During the most recent ice age, about 15,000 years ago, much of the water covering Earth's surface was in the form of ice and snow.
Great land masses, which today are under water, were then exposed. One such land mass connected Alaska to Siberia.
Anthropologists now believe that most of Alaska's native people are descended from these nomadic hunters and gatherers who crossed from Siberia to North America.
These first Alaskans developed into three distinct groups: Eskimos, Aleuts, and Indians. The Eskimos scattered throughout the northern and western regions of Alaska, while the Aleuts settled mainly on the islands which now bear their name--the Aleutians. Alaska's two great Indian nations, the Tlingits and the Athapaskans, settled in Southeast and Central Alaska.
Not until the mid-1700s did outsiders discover the land the Aleuts called "Alyeska," or the "Great Land." In June 1741, Russian sailors led by Danish explorer Vitus Bering sailed from Siberia in search of whatever lands lay to the east. On July 16, Bering sighted Alaska's mainland.
The Russians were soon followed by British, Spanish, and American explorers and adventurers. But it was Russians who stayed and had the greatest impact on Alaska. In 1784, they established their first permanent settlement on Kodiak Island and by 1799 expanded their reach all the way to Sitka on Alaska's southeast coast. Russia's claim to Alaska was now firmly established.
Russian America prospered under its manager, Alexander Baranof, but when war broke out in Europe in the 1820s Russia had trouble defending its vast empire. Whalers and fur traders from other nations began to move into the North American territories claimed by Russia. As the profits from the fur trade declined, Russian interest in Alaska faded.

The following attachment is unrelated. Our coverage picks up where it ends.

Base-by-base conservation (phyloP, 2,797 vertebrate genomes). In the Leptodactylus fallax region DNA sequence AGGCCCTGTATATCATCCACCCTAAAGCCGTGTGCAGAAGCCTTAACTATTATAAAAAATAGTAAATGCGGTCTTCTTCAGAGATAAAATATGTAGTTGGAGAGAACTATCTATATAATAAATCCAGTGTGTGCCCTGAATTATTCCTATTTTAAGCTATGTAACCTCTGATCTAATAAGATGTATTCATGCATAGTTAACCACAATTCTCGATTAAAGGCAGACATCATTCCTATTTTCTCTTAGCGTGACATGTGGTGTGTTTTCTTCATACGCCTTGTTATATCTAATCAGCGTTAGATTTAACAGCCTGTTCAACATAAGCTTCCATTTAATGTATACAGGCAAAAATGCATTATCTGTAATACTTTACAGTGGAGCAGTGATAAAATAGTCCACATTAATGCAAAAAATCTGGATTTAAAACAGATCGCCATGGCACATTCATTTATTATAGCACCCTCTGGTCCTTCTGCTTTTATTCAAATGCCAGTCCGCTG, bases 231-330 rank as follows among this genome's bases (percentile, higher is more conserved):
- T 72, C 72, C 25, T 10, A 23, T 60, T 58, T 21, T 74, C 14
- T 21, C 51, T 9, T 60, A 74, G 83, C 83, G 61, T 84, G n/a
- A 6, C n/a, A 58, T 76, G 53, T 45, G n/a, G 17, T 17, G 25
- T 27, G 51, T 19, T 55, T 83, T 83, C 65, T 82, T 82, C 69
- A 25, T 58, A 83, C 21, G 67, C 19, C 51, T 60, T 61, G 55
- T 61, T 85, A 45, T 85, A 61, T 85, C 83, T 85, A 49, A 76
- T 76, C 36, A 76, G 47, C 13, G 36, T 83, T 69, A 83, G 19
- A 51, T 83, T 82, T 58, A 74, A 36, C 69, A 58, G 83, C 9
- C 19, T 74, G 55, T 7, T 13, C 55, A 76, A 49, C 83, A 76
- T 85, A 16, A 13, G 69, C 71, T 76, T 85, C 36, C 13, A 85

William H. Seward, Secretary of State under Presidents Abraham Lincoln and Andrew Johnson, offered Russia $7,200,000 or two cents per acre, for Alaska at the end of the American Civil War. The offer was accepted, but many Americans scoffed at the purchase calling Alaska "Seward's Icebox," and "Seward Folly." Nevertheless on October 18, 1867 the Stars and Stripes flew for the first time over Alaska.
The presence of gold in Alaska had long been known, but not until the 1880 discovery by Joe Juneau and Richard Harris would the gold rush era truly begin. Soon hundreds of prospectors were pouring into the site which would later bear Juneau's name. In 1897, gold was discovered on the Klondike River in Canada's Yukon Territory.
Throughout the following decades the distant federal government was preoccupied with a war in Europe, and a depression at home. But when America declared war on Japan in 1941, the nation was suddenly aware of Alaska's strategic position. When Japan invaded the Aleutian Islands in 1943, more than 140,000 military personnel were stationed in Alaska. The Aleutian campaign, known as the "One Thousand Mile War," was the first battle fought on American soil since the Civil War.
Since early territorial days, many Alaskans had favored statehood. But Congress was initially reluctant to act on the request of this vast, sparsely settled territory. Alaskans would not give up, however, and on June 30, 1958, Congress finally approved the Alaska Statehood Act.
Source: State of Alaska.
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